Want to know what the future looks like? Check out upcoming changes in the consumer market.
Because the IoE is just a rather vague and fluid concept right now, it is easy for just about anyone to define all or part of it in almost any fashion they desire. But some things do have a basis. For example, if you take a look at the consumer trends, as has been the case for years, you can glimpse what is happening in various segments throughout the IoE and, to some degree, where they are headed.
One example of that has been the proliferation of interconnect technologies in connected cars. For a long time (okay, maybe the last five years or so, but in technology time that is the equivalent of a lifetime in automotive time), being “connected” was limited to luxury brands. Mercedes, BMW, Cadillac, Lincoln and Audi were equipped with connected technology, but at premium price. In the next year or two that will proliferate through all brands. Expect to see this technology in everything from the Chevy Cruz to various Hyundai and Kia models, and at a very competitive prices. The point is this is a good example of what the consumer drives.
Using that perspective, you can also glimpse how the consumer IoE is taking shape. I’m talking about the flood of consumer products coming to market under the IoE (or IoT for those still a bit behind) moniker. For example, of late there seems to be a flood of highly sophisticated consumer IoE products on the market, with more and more coming. These come in all shapes and sizes, utilizing a slew of sensors, and almost every wireless connectivity platform known to man. These include sporting “watches” using 3D accelerometers, galvanic skin sensors, temperature and humidity sensors, GPS and more. They even track your sleep and heart rate throughout the 24 hours, linking to whatever devices you want with any of a half-dozen wireless protocols—with, of course, apps for that. New ones double as smart watches that can do text notifications and control music and other media.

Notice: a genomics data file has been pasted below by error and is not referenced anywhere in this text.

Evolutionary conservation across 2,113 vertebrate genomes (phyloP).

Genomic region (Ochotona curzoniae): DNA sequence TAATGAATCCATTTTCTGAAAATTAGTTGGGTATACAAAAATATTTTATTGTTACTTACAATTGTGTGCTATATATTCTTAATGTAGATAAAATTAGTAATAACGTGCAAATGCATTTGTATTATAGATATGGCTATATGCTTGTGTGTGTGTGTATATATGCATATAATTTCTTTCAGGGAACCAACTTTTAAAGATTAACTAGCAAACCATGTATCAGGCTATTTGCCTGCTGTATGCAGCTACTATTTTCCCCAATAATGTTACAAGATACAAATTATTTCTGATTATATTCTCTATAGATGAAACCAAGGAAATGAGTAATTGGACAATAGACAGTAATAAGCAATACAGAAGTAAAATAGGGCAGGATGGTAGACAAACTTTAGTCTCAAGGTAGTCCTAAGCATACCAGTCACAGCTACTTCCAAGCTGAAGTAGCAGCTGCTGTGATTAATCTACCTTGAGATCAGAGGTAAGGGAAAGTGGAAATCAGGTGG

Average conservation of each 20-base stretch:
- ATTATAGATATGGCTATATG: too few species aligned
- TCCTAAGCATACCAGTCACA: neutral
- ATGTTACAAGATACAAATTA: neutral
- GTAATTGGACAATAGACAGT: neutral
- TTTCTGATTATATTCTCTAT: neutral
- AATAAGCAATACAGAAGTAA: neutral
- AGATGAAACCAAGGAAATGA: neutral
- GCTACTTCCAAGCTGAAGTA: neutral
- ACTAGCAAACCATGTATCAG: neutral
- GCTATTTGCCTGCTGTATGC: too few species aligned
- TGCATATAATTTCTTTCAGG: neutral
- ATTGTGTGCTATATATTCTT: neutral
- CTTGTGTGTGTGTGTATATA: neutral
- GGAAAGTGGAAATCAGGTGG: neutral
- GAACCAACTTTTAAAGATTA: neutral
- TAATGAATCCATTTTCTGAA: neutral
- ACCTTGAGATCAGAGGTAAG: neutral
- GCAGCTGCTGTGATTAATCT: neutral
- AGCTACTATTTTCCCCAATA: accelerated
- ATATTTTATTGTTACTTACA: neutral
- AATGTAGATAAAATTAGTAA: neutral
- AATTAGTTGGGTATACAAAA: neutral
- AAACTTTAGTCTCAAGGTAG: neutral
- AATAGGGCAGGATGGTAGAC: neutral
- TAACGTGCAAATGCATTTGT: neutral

Next there is the health IoE. The capabilities of these smart wearables includes health monitoring, such as the ability to keep track of heart rate. It won’t be long until this becomes a mobile electrocardiogram (EKG).
Another consumer health device is made by Samsung. It is called SleepSense, and it fits between the box spring and mattress to track a person’s sleep habits. This is direct connect to an access point – no wearable electronics are required. And, the pièce de résistance – it can control other devices like to turn off the TV once you fall asleep, so there is no need for a timer, and ring a smart alarm when it’s time to wake up. It can even connect to the smart home’s HVAC.
Around the house the IoE is ramping up, as well. Finally, you can pitch that worthless X10 technology that never really worked, anyway. Now, new wireless and powerline technologies, such as the SmartHome’s Insteon, and wireless protocols from the likes of the ZigBee, and Z-Wave Alliance, Bluetooth 4.0, ANT, and next-generation platforms like FIDO, make everything automatic. Get ready for your home to be smarter than you are with intelligent NFC-enabled locks, and LED lightbulbs that integrate a built-in stereo speaker – and, yes, there is a smartphone/tablet app to control all that. Then there is the next generation of the Nest Thermostat, now fitted with an integrated Protect alarm, and a camera.
The list goes on, and increasingly you’ll be able to see it in your everyday world, for better…and worse. Your thoughts?